Peptides as Biological Signaling Molecules and Novel Drugs

A diagram showing the general structure of a peptide molecule in the center, with arrows pointing outwards to circled words meant to show the many applications of peptides, from anti-cancer to antimicrobial agents.

Peptide molecules have a wide array of functions and potential applications. (Image by MIT OpenCourseWare, adapted from Dr. Mohammed Shabab.)


MIT Course Number


As Taught In

Spring 2016



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Course Description

Course Description

How do we sense hunger? How do we sense pain? What causes growth in our bodies? How are we protected from pathogens? The answer to many of these questions involves small polymers of amino acids known as peptides. Peptides are broadly used as signal molecules for intercellular communication in prokaryotes, plants, fungi, and animals. Peptide signals in animals include vast numbers of peptide hormones, growth factors and neuropeptides. In this course, we will learn about molecular bases of peptide signaling. In addition, peptides potentially can be used as potent broad-spectrum antibiotics and hence might define novel therapeutic agents.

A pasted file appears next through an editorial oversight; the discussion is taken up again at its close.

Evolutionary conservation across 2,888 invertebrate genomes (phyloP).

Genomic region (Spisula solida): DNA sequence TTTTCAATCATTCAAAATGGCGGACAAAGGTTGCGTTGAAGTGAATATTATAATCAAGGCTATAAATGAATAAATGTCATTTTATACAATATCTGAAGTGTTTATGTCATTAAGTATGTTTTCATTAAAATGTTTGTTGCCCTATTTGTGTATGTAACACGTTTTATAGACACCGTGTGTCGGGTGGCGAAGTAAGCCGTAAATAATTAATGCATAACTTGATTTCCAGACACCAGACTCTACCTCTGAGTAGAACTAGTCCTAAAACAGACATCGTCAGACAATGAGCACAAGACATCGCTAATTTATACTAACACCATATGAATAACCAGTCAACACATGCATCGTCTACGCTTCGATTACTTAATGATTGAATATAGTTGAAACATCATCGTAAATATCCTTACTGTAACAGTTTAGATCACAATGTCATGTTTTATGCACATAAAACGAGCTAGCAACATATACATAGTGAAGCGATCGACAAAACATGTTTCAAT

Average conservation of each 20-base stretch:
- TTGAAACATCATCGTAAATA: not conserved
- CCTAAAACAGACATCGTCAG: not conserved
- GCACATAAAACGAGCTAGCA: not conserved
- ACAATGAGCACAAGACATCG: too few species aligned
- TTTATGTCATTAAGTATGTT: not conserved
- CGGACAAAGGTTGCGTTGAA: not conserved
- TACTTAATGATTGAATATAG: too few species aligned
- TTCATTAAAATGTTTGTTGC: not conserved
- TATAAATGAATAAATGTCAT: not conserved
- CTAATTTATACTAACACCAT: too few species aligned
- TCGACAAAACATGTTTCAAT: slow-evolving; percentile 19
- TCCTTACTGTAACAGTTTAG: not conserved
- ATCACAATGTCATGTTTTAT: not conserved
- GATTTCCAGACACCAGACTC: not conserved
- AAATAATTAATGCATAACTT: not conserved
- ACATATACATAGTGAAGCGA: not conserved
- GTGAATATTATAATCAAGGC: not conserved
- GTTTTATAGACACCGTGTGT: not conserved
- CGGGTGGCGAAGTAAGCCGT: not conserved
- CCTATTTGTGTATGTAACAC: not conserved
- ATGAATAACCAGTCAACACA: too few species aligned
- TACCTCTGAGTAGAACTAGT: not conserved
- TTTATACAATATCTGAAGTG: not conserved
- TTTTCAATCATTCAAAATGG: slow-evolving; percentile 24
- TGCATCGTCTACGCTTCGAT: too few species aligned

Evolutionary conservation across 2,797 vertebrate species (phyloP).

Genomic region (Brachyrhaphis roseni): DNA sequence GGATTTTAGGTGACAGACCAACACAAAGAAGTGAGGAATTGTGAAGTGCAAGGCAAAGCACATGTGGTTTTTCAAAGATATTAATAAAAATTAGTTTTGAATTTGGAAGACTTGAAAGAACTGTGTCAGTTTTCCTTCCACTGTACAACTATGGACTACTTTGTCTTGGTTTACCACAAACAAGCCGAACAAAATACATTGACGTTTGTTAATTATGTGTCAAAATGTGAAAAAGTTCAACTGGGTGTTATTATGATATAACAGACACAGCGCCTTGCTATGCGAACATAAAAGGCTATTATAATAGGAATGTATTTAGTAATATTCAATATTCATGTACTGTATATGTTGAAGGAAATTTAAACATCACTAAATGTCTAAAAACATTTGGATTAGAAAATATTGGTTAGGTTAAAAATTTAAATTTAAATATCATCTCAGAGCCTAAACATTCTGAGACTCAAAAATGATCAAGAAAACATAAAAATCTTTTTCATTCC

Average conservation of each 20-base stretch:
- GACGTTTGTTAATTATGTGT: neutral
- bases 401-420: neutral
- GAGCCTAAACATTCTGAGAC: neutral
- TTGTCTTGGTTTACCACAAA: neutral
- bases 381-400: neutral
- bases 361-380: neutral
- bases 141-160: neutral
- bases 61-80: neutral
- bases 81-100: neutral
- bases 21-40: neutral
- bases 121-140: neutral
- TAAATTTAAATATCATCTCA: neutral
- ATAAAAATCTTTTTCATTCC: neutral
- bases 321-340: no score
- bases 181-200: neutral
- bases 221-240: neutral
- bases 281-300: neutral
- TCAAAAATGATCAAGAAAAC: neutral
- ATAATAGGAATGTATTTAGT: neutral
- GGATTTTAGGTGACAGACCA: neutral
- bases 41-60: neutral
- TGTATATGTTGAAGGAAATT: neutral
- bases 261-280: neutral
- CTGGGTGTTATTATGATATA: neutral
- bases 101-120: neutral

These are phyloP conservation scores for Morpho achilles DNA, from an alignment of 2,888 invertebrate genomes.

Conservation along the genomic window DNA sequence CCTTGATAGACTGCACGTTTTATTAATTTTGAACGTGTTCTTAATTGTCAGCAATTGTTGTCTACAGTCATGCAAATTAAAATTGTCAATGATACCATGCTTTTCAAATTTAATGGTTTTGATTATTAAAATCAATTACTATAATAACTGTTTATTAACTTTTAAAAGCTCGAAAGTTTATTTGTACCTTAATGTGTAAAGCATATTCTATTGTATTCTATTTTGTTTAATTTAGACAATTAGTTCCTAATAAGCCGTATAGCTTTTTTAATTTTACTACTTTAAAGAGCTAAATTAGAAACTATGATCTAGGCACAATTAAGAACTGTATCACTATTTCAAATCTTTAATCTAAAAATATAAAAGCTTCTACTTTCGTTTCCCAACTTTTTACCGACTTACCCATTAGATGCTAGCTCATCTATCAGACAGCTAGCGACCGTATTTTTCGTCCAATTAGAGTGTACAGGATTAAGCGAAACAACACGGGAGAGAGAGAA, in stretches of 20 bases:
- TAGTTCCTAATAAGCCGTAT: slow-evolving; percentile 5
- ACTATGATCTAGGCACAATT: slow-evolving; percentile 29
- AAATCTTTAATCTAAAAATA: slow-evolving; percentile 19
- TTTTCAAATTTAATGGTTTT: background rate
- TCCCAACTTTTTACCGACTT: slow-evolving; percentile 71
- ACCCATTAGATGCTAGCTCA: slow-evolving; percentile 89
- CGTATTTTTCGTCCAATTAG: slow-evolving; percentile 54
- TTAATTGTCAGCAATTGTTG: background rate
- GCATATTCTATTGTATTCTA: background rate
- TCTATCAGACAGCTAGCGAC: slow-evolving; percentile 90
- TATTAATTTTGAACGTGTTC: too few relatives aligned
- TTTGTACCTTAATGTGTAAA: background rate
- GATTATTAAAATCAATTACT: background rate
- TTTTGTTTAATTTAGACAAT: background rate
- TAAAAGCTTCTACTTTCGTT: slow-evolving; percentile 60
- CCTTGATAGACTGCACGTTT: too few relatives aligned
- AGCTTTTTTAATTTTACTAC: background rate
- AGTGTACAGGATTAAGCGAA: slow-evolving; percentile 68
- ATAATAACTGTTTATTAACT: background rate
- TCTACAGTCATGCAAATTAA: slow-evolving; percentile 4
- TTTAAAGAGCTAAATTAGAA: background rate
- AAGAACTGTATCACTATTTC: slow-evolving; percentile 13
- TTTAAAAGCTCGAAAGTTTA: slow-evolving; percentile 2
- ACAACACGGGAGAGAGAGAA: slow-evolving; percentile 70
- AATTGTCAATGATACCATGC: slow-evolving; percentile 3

This course is one of many Advanced Undergraduate Seminars offered by the Biology Department at MIT. These seminars are tailored for students with an interest in using primary research literature to discuss and learn about current biological research in a highly interactive setting. Many instructors of the Advanced Undergraduate Seminars are postdoctoral scientists with a strong interest in teaching.

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Mohammed Shabab. 7.347 Peptides as Biological Signaling Molecules and Novel Drugs. Spring 2016. Massachusetts Institute of Technology: MIT OpenCourseWare, License: Creative Commons BY-NC-SA.

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